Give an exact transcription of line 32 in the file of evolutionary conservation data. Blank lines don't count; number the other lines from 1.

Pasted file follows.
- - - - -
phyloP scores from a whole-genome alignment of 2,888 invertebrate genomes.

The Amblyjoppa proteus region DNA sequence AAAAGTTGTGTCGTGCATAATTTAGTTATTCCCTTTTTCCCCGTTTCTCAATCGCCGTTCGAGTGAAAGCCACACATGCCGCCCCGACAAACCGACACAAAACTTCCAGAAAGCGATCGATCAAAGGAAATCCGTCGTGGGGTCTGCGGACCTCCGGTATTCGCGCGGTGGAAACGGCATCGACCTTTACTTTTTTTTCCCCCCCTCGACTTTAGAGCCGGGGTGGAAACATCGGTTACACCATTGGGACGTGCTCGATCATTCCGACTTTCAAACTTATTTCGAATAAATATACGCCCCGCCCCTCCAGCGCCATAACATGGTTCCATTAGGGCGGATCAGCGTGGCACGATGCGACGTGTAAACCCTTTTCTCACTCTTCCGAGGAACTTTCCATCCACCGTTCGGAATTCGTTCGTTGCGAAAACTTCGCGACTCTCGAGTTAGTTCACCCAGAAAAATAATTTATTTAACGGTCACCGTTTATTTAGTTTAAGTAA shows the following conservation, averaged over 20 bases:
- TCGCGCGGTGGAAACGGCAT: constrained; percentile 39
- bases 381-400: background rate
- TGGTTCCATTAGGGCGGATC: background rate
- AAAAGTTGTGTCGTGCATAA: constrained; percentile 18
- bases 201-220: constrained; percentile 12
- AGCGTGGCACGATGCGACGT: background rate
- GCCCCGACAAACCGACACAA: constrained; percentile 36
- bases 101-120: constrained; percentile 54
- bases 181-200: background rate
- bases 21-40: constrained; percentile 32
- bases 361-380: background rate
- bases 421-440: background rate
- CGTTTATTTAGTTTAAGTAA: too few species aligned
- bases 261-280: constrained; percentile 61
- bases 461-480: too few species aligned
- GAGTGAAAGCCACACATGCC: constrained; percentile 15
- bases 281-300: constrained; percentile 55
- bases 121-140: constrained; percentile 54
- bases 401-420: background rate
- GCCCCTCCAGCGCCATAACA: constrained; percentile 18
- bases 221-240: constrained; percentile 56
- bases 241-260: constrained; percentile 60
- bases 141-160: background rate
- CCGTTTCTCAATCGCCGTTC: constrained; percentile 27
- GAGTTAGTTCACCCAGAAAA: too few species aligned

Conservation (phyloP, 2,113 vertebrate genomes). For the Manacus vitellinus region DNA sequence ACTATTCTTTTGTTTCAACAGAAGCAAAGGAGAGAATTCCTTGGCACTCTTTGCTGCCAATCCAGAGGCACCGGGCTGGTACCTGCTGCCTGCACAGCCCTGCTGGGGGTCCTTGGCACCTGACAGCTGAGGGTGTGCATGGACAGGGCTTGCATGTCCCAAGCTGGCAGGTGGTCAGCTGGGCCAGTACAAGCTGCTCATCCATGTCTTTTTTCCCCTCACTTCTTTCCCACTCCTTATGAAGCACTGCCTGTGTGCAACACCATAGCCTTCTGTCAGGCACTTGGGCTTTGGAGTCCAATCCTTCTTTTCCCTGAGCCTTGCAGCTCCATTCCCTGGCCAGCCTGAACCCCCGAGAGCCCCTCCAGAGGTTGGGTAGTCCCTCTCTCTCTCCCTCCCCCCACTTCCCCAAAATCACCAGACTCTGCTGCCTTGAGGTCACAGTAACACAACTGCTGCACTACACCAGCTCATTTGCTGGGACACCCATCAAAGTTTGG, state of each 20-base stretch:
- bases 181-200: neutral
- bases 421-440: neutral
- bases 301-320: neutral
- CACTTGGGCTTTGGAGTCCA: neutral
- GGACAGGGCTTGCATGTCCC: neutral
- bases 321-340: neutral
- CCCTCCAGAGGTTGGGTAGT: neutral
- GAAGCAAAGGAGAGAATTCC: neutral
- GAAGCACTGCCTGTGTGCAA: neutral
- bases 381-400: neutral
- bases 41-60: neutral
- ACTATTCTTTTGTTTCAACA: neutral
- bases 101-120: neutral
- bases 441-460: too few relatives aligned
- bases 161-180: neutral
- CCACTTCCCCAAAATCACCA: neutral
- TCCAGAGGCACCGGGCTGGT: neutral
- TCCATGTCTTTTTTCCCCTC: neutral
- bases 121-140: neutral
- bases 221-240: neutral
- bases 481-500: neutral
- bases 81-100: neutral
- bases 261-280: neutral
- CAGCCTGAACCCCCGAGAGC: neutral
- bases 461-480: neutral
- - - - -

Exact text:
- CACTTGGGCTTTGGAGTCCA: neutral